We each know pretty easily who the encouragers are in our life, and we can recall with ease the people who pat us on the back and say “well done” as well as the people who cheer us forward to bigger and greater things. We can recall them easily because we are drawn to them. All of us are, because we are wired that way. And if it so happens that there is nobody in our life who does this for us, we are equally (and painfully) aware of this, for the same reasons. We are drawn to encouragement both emotionally and spiritually in the same way our physical bodies are drawn to water when we are thirsty. Our relational health requires encouragement like our physical health requires water. So, when we talk about the kinds of conversations that help to drive relationships deeper and make them healthier, conversations around encouragement are at the top of the list. They are the first and easiest of our Five Conversations for Healthy Relationships.
What is more, conversations around encouragement are TWO of the five conversations, because there are actually two sides of encouragement. There is a side that looks back at what has already happened and says, “well done…this was good”–we call it affirmation. And then there is a side that looks to the future and cheers us toward exciting possibilities–we call that exhortation. Both are encouragement. And both are necessary conversations in order to drive important relationships deeper. We need cheerleaders in our lives both to help us see what is already good and to help us see what is possible. That is true on the surface, and it is true spiritually as well. Jesus was a master at both.
There is a wonderful story in the Bible about when Jesus first met a professional fisherman named Peter. He (Peter) and his partners had been out fishing all night and had caught nothing. It was just one of those bad outings. No fruit to show for their labors. Not a big deal. Clearly, the fish just weren’t biting that day. We all have days or nights like that at work. They were busy cleaning their nets when Jesus approached them and asked if he could borrow a boat. It would allow him to be heard more easily by the crowd who was following him and waiting for him to teach. Peter relented. And I believe Peter likely heard the teaching and was amazed by it. This man, Jesus, was uncommonly wise and was clearly worth hearing. After he taught, Jesus told Peter he should go back out and try fishing again. Peter recalled for Jesus the bad night they had just completed, but then Peter did something uncommon himself. He relented AGAIN. “Master, we toiled all night and took nothing! But at your word I will let down the nets.”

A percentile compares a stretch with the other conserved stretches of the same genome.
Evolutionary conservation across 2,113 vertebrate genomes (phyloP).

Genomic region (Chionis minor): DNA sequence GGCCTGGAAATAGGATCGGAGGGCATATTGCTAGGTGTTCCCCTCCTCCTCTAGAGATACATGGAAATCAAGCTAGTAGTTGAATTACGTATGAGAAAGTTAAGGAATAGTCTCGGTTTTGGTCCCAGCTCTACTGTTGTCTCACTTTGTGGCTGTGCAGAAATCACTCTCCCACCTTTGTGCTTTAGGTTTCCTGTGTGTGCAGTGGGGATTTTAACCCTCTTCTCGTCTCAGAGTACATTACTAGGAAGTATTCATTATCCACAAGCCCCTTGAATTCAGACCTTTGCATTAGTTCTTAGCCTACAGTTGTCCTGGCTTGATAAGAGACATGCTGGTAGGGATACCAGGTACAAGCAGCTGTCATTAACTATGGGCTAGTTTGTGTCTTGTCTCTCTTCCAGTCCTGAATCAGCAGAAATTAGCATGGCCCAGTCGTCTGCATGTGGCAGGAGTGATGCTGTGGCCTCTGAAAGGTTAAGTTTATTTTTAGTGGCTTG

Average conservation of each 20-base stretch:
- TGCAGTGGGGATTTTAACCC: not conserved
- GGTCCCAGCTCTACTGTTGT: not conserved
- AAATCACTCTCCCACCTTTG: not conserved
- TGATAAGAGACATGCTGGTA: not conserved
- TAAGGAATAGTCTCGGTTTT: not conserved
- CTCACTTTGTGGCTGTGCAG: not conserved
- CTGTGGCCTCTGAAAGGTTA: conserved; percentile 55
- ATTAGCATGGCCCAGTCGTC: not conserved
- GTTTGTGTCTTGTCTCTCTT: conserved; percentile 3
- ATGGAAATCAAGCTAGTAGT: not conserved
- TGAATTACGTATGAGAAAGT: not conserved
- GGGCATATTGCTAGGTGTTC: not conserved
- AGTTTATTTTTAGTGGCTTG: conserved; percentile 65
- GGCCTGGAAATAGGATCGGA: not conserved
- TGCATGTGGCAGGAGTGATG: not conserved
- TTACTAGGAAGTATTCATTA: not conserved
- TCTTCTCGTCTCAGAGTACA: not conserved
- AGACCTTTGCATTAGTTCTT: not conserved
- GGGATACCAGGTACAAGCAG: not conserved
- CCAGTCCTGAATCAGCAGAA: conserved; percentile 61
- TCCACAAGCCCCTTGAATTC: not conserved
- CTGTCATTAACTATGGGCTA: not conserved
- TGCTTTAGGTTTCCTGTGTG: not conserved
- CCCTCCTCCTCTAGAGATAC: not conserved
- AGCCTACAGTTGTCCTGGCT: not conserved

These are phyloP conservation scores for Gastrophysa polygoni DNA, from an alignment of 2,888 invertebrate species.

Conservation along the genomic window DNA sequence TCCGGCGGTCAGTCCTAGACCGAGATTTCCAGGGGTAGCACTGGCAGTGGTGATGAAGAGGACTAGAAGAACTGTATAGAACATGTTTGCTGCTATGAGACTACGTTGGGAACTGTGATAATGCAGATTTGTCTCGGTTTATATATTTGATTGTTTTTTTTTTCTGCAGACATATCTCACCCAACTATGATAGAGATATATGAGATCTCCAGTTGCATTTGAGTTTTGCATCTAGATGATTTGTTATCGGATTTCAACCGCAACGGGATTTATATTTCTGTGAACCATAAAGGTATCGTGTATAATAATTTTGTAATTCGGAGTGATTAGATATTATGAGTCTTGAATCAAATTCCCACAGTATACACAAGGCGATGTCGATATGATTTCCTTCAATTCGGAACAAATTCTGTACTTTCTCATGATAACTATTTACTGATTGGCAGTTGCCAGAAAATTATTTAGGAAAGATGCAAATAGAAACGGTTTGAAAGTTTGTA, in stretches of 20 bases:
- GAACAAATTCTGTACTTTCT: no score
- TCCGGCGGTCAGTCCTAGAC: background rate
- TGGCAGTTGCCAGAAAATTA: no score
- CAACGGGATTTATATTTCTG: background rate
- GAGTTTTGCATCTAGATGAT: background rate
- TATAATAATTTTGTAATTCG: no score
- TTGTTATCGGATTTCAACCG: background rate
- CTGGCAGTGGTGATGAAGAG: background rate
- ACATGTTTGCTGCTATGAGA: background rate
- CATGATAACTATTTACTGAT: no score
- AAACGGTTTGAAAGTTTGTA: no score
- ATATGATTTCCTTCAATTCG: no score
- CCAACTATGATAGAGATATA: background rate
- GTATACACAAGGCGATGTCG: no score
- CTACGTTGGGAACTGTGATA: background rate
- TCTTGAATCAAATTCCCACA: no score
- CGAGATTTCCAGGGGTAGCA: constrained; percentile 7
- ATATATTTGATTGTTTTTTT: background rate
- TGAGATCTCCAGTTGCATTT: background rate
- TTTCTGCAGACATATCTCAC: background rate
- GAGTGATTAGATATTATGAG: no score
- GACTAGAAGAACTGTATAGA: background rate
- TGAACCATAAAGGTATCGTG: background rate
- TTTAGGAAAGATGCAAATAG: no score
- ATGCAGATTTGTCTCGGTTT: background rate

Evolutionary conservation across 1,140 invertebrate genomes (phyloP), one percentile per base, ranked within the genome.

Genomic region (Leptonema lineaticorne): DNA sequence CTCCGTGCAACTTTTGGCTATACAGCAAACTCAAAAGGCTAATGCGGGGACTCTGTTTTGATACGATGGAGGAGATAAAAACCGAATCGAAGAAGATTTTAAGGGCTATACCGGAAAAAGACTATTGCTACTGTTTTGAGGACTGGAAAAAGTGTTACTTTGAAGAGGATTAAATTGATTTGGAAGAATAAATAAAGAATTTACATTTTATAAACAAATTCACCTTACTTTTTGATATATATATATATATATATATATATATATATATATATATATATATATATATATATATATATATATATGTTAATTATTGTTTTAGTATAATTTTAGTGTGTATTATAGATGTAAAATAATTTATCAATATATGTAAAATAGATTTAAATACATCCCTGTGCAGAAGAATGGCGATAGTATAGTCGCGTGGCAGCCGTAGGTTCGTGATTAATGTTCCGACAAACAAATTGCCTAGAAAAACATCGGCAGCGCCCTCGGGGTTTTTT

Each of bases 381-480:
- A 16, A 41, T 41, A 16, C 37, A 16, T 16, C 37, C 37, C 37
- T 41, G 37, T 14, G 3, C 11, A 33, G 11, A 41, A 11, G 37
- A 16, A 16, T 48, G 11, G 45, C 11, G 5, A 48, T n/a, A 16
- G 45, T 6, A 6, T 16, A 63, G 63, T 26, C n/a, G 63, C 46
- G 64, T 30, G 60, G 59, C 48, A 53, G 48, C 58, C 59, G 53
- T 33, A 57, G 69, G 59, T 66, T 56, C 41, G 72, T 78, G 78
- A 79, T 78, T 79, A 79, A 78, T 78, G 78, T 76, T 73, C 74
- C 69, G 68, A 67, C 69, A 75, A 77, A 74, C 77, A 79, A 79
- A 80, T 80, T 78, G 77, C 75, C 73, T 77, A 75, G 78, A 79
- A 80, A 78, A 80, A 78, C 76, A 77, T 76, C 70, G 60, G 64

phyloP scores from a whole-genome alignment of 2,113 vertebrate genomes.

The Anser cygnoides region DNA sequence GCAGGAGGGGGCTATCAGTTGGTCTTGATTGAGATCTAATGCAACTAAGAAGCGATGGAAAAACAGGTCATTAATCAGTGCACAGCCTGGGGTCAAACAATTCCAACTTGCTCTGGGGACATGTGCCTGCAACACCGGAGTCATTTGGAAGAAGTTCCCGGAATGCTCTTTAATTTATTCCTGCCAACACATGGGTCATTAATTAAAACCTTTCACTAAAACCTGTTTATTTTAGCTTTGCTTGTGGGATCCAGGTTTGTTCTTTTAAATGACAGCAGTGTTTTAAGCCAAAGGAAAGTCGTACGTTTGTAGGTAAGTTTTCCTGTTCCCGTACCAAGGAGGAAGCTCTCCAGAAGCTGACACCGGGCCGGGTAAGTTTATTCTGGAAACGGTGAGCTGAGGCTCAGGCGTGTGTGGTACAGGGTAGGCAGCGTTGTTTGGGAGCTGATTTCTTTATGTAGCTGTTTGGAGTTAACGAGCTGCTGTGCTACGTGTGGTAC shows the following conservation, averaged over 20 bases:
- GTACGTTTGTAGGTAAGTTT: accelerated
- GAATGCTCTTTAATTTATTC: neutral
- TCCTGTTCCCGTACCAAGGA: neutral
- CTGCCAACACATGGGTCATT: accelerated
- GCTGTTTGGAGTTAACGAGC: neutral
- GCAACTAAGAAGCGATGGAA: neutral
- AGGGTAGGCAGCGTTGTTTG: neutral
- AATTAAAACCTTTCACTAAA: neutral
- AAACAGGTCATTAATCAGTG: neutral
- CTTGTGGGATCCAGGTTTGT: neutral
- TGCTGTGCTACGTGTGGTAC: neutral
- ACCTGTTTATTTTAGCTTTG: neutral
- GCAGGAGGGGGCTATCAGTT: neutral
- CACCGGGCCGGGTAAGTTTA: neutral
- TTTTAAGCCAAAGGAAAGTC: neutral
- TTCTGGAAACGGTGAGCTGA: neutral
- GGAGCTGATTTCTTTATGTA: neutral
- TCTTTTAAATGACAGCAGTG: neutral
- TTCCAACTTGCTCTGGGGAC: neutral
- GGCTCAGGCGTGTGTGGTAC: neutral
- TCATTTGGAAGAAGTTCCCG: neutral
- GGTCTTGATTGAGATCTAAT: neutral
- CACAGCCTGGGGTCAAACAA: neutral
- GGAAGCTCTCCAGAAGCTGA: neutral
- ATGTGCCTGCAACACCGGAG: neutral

I would like to think I would have said the same thing. But, honestly, I don’t know. Jesus was clearly a wise teacher, but what did he know about fishing? What could he teach a professional fisherman about his trade? What rabbi would even dare to be so presumptuous? It worked out well for Peter. The catch was miraculous. It was too big for his boat! It was amazing, and it was a little scary. Peter expressed as much. It was encouraging, to be sure. It said to Peter, “Look what you accomplished with me.” It illustrated to Peter that, with Jesus, he could do amazing things. I promise you, Peter was glad he took Jesus’ fishing advice. Encouraging? Yes. Beyond belief.
But then came the second level of encouragement. Jesus then helped Peter begin to see what COULD be. He began to cast a vision of Peter’s future. Here’s how scripture describes the conversation:
“Do not be afraid; from now on you will be catching men.” And when they had brought their boats to land, they left everything and followed him.
There is encouragement that helps you feel good about what has already happened, and then there is encouragement that changes your life forever. Do you want to drive the important relationships in your life deeper and make them more meaningful and more nurturing both to you and to them? Learn this kind of encouragement. Get good at being that to others in your life, and forge friendships with those who can be that for you as well. You will never regret it.